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Sexually Transmitted Diseases–Are You at Risk?

April was STD Awareness month, but since having sex isn’t confined to April and sexually transmitted diseases can be passed on at any day in the year, I want to share my recent article with you.

Sexually Transmitted Disease in Older Adults–Are You at Risk?

If you are dating and/or, in a relationship that is not monogamous (or suspect that your partner is having an affair) then you are at risk for a sexually transmitted disease, or infection.


STD Awareness Month

If you’re thinking that sexually transmitted diseases/infections are for the young, you’d be wrong. STD/STIs can affect anyone of any age and any sexual orientation. April is STD Awareness month and the CDC and The Office of Women’s Health want you to get the facts and practice safe sex.

When we talk sexually transmitted infections we’re talking genital herpes, genital warts, chlamydia, syphilis, gonorrhea, trichomoniasis, and HIV. And the CDC says that 20 million people are infected with a STI every year. If you’re single or in a non-monogamous relationship you need to be particularly alert to this and know how to protect yourself.

Unfortunately most of the available information is geared to teens and young women. There are few articles written specifically for older women. There are no real differences in approach, rather the overall message has traditionally focused on young adults.  Our susceptibility to STIs is not based on age but on our sexual practices and sexual partners.

What can you do to decrease your risks of contracting a STI/STD?

  • The first thing you should do is get tested. And, according to the office of Women’s Health, ” Thanks to the Affordable Care Act, taking steps to protect yourself is easier than ever. Most insurers must cover STI screening, counseling, and vaccination services at no cost to you, even if you haven’t met your yearly deductible.”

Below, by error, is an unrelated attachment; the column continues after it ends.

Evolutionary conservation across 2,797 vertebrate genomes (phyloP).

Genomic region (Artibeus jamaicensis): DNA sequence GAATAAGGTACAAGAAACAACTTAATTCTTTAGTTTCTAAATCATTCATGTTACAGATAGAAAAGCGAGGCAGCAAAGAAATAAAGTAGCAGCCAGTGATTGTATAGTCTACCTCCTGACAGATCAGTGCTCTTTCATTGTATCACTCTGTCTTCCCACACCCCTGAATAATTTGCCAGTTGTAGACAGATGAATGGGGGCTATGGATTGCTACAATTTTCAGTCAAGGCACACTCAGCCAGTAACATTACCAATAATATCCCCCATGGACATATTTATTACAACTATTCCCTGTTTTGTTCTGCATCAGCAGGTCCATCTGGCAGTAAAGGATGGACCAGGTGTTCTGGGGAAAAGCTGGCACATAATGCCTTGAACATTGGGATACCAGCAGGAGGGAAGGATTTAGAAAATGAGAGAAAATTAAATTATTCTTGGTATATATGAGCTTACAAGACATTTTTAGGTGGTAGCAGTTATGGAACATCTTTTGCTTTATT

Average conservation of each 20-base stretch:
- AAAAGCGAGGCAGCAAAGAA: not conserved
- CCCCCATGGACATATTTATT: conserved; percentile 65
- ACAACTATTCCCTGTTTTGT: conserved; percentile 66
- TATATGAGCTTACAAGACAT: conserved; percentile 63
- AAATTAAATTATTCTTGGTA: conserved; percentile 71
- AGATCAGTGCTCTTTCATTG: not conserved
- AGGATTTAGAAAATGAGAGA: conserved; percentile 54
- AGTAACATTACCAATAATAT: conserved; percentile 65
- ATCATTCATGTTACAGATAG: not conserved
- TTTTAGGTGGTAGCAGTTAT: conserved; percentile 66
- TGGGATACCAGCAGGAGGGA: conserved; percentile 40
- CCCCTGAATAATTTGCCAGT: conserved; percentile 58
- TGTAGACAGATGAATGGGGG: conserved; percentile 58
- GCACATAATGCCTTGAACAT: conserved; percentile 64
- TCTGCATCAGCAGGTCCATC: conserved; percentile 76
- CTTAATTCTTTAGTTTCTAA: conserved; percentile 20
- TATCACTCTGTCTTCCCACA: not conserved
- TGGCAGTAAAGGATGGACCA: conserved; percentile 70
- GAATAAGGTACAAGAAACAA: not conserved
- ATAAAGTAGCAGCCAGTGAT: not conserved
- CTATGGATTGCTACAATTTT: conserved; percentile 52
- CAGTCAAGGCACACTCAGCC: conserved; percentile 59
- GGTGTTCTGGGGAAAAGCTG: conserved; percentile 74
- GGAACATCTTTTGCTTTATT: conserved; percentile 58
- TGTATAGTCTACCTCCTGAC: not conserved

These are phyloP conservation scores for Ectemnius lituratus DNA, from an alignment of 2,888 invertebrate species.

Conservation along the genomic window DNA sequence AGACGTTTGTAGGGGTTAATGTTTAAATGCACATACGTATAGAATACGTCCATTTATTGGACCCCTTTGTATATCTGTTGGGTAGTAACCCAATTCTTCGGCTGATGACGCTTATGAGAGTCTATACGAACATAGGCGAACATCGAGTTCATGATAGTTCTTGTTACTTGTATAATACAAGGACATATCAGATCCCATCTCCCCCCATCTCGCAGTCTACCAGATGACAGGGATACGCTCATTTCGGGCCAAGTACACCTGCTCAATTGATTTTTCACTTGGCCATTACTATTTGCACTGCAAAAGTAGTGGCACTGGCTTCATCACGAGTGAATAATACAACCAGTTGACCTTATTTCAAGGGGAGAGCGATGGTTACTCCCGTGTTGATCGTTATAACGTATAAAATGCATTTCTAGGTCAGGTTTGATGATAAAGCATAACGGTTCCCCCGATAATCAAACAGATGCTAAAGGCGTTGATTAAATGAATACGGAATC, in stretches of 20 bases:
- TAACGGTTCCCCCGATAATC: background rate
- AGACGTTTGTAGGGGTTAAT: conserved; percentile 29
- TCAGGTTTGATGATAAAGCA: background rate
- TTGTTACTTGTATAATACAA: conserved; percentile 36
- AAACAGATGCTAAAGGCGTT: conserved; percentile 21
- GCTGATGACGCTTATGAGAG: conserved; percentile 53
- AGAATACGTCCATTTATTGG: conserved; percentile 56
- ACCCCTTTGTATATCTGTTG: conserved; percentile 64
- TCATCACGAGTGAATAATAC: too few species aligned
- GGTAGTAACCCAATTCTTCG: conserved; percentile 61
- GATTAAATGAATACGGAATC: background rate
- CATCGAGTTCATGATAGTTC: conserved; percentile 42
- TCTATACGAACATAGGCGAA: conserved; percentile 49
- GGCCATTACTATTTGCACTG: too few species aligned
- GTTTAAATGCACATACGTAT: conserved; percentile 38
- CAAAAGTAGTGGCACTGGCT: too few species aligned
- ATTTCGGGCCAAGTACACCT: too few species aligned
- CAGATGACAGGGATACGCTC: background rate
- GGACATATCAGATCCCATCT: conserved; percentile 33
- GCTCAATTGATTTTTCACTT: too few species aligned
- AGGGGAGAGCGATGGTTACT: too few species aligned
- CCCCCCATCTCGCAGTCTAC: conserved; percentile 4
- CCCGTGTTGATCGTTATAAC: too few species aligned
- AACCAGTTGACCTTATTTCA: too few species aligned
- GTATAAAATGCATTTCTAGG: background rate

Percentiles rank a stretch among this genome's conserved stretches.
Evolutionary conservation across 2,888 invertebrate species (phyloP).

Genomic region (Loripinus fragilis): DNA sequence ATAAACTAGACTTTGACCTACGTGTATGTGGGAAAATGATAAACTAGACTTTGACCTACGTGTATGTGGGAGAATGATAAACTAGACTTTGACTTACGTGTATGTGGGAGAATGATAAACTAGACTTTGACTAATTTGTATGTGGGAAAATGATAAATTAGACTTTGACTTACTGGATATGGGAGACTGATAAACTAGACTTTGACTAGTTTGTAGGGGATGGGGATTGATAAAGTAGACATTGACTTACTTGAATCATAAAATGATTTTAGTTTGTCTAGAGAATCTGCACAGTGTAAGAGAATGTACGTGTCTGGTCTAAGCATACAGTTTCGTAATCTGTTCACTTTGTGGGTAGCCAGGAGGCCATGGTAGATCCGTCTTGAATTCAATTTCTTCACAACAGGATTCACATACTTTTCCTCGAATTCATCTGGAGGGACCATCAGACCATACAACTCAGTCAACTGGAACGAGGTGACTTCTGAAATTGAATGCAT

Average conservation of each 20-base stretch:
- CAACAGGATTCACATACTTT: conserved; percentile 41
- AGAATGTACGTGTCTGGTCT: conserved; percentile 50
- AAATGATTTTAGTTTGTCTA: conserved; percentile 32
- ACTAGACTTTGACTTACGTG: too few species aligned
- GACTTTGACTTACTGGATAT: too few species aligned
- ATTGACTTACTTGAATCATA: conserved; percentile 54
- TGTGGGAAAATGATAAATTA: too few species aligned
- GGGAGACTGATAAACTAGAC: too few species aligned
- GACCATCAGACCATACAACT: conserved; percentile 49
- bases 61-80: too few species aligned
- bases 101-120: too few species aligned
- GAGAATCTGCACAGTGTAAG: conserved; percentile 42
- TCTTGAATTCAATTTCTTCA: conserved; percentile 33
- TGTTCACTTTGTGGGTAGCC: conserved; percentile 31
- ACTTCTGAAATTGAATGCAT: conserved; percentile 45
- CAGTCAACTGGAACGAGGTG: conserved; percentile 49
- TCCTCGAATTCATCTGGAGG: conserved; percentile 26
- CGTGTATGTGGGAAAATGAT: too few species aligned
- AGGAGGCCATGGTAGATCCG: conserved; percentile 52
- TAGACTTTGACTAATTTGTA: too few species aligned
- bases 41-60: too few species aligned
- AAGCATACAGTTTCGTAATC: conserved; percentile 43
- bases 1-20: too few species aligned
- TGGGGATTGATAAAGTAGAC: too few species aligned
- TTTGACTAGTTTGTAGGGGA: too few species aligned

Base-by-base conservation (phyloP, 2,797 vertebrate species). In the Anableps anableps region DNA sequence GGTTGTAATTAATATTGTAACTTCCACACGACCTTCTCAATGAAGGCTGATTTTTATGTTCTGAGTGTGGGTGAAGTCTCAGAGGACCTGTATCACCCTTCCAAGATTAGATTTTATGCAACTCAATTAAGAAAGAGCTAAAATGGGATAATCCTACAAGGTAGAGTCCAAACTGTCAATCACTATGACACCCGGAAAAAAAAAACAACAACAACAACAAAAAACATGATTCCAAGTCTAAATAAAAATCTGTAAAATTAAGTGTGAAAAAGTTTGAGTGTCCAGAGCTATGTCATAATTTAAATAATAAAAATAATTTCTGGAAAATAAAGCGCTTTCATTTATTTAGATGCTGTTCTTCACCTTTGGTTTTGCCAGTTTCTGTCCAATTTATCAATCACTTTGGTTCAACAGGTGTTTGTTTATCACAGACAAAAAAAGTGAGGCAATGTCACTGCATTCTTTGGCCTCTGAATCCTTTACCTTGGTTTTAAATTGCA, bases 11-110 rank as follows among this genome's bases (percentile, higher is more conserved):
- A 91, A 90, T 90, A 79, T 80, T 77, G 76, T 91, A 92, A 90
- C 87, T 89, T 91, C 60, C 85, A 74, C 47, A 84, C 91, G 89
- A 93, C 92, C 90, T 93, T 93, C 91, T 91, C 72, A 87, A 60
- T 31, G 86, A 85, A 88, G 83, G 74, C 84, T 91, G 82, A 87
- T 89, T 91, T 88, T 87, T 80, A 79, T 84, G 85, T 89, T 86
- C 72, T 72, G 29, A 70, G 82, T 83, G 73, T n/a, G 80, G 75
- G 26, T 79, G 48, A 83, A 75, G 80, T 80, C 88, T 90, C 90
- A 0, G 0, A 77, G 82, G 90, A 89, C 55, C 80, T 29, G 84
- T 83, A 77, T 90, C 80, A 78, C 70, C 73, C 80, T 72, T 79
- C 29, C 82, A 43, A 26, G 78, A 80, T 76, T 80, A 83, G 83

• Use condoms. Condoms for men, dental dams for women can stop the spread of most sexually transmitted infections. Herpes is an exception because lesions might not be on areas covered by the condom.  It’s best to refrain from sexual contact during times when the virus is active. (Herpes fact sheet below)
  • Talk to your partners. Communication is important when you’re in a new relationship or when one or both partners are not monogamous. If you can’t imagine talking to a partner or lover about protection ask yourself if you’re really ready for sex with this person. I’ve shared a couple of links below that might help you start the conversation.

Protecting yourself from a sexually transmitted disease is important. Getting a blood test should become a routine part of your sexual health practices.  Talk to loved ones about the need for testing. Have a single parent in a nursing home? Ask staff if they are testing patients and have done any education for staff on STDs. Talk to your friends, and your sons and daughters about this–or at least direct them to helpful information.

This is serious stuff. Have the conversation–with your partner and your doctor. Get Tested!

Have you had experience with asking a new partner to get tested? Are you up-to-date on information about STDs and how to get tested?


This article was first published on my website, Walker Thornton

Walker Thornton

We are delighted to have Walker Thornton as our Women’s Sexual Health columnist. After working for over 10 years in the field of sexual violence against women, Walker is now enjoying a new career as a freelance writer, public speaker, and sex educator with an emphasis on midlife women. Her blog, was ranked #5 by in their top 100 Sex Blogging Superheroes of 2014. You can connect with her on Facebook and Twitter For questions about sexual health, write her at

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Lisa Froman

Monday 19th of May 2014

This is a very important topic. Many middle aged people having sex are divorced after long marriages and are not thinking about these realities. It's important to keep this information out there; thanks for being an advocate Walker!

Walker Thornton

Tuesday 20th of May 2014

Thank you Lisa. I encountered this issue as I began dating in my late 40's and found many men who felt there was no need for testing. I won't continue in a relationship with any man who issn't going to be sensitive to a) my wishes and b) 'our' sexual health.

Carol Cassara

Monday 19th of May 2014

I spent 12 years volunteering in an organization serving HIV+ and People With Aids. This is a conversation we MUST have with potential partners.

Walker Thornton

Tuesday 20th of May 2014


Walker Thornton

Monday 19th of May 2014

Thanks Roz. It's important information for older adults as well as young people.

Roz Warren

Monday 19th of May 2014

Great advice.

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